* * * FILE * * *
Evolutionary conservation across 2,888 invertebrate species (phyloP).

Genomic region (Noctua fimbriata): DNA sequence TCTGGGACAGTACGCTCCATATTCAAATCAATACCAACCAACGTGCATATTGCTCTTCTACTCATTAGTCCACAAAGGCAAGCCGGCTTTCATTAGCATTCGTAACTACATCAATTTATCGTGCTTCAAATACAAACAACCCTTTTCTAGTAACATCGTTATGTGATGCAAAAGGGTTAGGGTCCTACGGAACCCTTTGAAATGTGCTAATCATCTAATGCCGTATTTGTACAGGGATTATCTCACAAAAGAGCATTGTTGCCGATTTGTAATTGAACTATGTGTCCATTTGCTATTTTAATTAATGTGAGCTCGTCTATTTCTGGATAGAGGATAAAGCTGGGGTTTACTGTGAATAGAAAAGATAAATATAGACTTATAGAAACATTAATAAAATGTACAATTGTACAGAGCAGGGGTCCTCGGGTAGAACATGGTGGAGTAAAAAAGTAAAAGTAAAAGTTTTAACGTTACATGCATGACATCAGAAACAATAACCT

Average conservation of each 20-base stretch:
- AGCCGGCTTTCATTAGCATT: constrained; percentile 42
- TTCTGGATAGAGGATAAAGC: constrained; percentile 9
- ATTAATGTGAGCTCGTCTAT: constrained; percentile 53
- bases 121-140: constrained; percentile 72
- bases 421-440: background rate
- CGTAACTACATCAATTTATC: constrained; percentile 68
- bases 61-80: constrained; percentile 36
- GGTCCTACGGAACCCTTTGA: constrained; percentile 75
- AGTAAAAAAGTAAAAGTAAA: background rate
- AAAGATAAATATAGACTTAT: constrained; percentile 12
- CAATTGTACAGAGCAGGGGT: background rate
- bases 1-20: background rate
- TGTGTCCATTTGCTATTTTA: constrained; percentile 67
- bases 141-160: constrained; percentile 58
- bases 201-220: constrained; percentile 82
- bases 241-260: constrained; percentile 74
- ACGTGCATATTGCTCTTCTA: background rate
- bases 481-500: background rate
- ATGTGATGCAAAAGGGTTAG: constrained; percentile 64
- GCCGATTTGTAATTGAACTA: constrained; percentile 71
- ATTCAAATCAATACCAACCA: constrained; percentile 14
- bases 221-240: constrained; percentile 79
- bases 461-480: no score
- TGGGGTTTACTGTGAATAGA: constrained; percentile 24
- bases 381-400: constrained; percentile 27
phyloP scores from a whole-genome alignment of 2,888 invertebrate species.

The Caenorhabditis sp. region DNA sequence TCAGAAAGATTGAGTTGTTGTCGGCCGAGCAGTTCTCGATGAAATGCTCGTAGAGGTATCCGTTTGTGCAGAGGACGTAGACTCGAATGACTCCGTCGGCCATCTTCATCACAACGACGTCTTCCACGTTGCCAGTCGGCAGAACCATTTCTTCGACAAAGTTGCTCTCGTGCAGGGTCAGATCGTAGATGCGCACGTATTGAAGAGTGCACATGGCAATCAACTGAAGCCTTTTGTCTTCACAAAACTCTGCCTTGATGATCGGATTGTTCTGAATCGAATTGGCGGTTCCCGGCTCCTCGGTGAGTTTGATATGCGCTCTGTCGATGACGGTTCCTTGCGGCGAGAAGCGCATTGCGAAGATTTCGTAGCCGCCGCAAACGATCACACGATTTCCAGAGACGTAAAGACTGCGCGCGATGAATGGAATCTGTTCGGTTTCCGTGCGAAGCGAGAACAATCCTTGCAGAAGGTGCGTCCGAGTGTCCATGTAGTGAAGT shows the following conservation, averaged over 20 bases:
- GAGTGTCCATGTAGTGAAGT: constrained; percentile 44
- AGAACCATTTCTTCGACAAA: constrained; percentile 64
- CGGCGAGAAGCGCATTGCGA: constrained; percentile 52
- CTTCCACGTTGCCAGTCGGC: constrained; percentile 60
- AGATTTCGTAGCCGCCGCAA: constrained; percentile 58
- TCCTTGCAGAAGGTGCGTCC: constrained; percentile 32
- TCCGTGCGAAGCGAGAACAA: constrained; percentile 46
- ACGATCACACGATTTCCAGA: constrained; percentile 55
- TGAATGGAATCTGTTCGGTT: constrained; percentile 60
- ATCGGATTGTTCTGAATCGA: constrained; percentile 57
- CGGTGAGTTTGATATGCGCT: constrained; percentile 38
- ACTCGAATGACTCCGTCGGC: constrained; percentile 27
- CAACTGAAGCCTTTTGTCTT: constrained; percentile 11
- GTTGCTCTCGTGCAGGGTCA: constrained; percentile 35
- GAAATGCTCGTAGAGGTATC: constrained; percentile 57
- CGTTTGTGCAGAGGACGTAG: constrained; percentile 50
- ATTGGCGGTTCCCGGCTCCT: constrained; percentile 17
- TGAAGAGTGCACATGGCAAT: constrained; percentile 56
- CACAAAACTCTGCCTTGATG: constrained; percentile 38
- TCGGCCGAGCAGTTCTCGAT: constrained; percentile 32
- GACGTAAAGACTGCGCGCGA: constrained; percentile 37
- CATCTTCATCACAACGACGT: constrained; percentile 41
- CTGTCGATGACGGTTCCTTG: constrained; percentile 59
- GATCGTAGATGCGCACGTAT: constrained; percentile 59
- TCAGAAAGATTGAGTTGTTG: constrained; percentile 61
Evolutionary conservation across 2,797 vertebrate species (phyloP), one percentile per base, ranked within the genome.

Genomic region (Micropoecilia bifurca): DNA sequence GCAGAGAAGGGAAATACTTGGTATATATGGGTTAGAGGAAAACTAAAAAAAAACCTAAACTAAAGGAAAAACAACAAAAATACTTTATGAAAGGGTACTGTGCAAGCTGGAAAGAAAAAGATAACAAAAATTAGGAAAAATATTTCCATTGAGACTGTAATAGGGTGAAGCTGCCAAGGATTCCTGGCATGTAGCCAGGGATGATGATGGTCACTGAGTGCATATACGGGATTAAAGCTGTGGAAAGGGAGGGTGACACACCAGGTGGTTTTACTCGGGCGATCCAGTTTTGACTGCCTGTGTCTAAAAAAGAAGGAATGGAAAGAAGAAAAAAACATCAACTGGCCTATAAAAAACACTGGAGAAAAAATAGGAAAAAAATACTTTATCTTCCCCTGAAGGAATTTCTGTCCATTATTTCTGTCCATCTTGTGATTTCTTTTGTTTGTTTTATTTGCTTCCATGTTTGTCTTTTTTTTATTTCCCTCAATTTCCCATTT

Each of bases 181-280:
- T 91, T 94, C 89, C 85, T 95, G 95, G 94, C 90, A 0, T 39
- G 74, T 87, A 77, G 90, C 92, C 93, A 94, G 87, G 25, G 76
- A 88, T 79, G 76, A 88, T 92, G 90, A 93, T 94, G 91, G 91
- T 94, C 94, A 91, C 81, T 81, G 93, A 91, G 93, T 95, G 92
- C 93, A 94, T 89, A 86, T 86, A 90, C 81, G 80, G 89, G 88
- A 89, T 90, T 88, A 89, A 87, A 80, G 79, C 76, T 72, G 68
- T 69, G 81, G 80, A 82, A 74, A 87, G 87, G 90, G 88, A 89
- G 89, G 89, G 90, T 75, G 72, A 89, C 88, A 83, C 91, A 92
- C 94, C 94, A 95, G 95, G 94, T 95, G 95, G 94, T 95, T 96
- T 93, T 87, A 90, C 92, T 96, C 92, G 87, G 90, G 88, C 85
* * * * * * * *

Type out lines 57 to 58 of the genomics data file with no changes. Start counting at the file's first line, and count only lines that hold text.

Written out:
Genomic region (Micropoecilia bifurca): DNA sequence GCAGAGAAGGGAAATACTTGGTATATATGGGTTAGAGGAAAACTAAAAAAAAACCTAAACTAAAGGAAAAACAACAAAAATACTTTATGAAAGGGTACTGTGCAAGCTGGAAAGAAAAAGATAACAAAAATTAGGAAAAATATTTCCATTGAGACTGTAATAGGGTGAAGCTGCCAAGGATTCCTGGCATGTAGCCAGGGATGATGATGGTCACTGAGTGCATATACGGGATTAAAGCTGTGGAAAGGGAGGGTGACACACCAGGTGGTTTTACTCGGGCGATCCAGTTTTGACTGCCTGTGTCTAAAAAAGAAGGAATGGAAAGAAGAAAAAAACATCAACTGGCCTATAAAAAACACTGGAGAAAAAATAGGAAAAAAATACTTTATCTTCCCCTGAAGGAATTTCTGTCCATTATTTCTGTCCATCTTGTGATTTCTTTTGTTTGTTTTATTTGCTTCCATGTTTGTCTTTTTTTTATTTCCCTCAATTTCCCATTT

Each of bases 181-280: